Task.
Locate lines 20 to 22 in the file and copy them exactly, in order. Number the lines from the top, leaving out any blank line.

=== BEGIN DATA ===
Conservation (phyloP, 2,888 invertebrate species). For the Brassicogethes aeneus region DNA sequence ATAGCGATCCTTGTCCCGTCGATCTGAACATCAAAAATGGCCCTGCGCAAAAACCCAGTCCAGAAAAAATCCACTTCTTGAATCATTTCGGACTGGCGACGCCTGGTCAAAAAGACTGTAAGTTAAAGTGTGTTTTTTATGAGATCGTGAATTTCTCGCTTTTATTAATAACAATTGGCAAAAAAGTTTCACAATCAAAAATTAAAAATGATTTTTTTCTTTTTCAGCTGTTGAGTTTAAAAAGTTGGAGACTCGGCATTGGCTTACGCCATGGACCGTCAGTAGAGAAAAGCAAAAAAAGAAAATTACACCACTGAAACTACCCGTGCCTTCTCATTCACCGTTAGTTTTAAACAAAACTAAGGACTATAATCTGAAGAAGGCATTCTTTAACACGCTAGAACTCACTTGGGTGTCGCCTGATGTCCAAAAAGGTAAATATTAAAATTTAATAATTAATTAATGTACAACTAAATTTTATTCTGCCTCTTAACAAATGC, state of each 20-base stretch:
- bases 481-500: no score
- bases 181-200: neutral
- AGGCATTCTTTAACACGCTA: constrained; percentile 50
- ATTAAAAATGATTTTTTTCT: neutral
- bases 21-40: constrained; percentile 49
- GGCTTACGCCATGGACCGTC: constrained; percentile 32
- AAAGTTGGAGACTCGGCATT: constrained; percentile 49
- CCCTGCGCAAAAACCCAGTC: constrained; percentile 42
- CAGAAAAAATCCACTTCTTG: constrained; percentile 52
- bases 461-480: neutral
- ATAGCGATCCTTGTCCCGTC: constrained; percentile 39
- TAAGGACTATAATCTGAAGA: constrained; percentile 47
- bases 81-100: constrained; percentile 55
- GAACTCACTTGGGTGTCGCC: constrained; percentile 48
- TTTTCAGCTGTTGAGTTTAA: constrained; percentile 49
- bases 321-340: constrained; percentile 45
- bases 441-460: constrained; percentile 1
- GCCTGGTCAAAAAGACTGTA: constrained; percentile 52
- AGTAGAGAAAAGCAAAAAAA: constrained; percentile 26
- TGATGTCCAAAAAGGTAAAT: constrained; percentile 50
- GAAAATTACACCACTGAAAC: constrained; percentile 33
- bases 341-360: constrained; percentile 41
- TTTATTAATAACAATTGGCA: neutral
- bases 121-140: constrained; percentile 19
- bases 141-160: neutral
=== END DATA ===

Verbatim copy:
- AGTAGAGAAAAGCAAAAAAA: constrained; percentile 26
- TGATGTCCAAAAAGGTAAAT: constrained; percentile 50
- GAAAATTACACCACTGAAAC: constrained; percentile 33